Single leg exercises can be beneficial if the client has an imbalance between opposing sides of their body. This leg exercise is a great move for targeting the hamstrings. It will also strengthen your core, including the lower back, and the glutes. Keep your back long and straight as you hinge at the hips for this move. Focus on using the hamstring to lift your upper body back to standing. Add weights to your hands to progress.
Don’t forget your lower legs. Many people neglect their calves, but they play a role in propelling you up and forward as you run. This move will work your calves and also strengthen your feet and ankles. Stand on your toes on a low step. Raise your heels up and then drop them down below the step for the eccentric move. Make sure you have something to hold onto for balance if you need it.
Aim for two workouts per week focused on legs. If you can add in glutes and core along with legs, that’s great. Just make sure you put enough time, about 30 minutes, into leg-focused exercises. One workout per week is better than nothing, but two to three will get you much better results. Any more than that is not necessary and may cut into your valuable running time.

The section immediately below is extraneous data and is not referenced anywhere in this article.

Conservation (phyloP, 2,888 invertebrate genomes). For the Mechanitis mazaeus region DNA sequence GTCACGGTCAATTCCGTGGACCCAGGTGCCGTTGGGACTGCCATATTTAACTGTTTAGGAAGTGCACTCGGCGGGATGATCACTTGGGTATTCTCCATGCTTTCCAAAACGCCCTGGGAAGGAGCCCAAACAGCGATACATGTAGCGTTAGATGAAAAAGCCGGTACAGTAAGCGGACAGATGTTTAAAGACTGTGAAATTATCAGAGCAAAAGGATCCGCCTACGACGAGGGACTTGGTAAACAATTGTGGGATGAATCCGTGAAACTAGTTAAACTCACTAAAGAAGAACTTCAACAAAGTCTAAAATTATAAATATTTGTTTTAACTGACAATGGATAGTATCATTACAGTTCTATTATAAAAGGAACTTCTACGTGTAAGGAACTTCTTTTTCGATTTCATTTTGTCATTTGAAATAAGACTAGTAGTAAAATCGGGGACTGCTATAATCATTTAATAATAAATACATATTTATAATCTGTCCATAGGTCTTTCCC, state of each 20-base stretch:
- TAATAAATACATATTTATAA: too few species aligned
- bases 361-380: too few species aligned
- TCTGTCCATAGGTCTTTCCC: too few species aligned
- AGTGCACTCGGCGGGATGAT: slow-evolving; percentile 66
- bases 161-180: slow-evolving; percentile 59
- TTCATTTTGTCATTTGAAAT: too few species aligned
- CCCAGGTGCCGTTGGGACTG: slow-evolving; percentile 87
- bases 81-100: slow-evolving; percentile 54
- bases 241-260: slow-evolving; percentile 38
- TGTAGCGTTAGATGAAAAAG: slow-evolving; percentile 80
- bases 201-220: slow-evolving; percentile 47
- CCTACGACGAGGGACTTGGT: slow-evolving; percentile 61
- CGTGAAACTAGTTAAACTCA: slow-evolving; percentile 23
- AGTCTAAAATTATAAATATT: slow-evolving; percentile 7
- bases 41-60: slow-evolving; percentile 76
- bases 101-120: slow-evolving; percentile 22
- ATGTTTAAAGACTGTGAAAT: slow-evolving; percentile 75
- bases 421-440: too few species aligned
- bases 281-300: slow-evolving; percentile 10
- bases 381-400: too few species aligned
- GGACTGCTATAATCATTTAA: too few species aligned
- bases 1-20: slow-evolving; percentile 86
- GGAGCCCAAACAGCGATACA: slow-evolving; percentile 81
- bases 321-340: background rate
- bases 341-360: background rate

Strength training is important for everyone. If you are a runner, or have running clients, and are hesitant to put on too much muscle bulk, rest assured this won’t happen. Maintain a healthy diet, strengthen the legs a couple of times a week, and you’ll only see improvements in your running and fewer injuries.
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Balsalobre-Fernández, C., Santos-Concejero, J., & Grivas, G. (2016). Effects of Strength Training on Running Economy in Highly Trained Runners: A Systematic Review With Meta-Analysis of Controlled Trials. Journal Of Strength And Conditioning Research, 30(8), 2361-2368. https://doi.org/10.1519/jsc.0000000000001316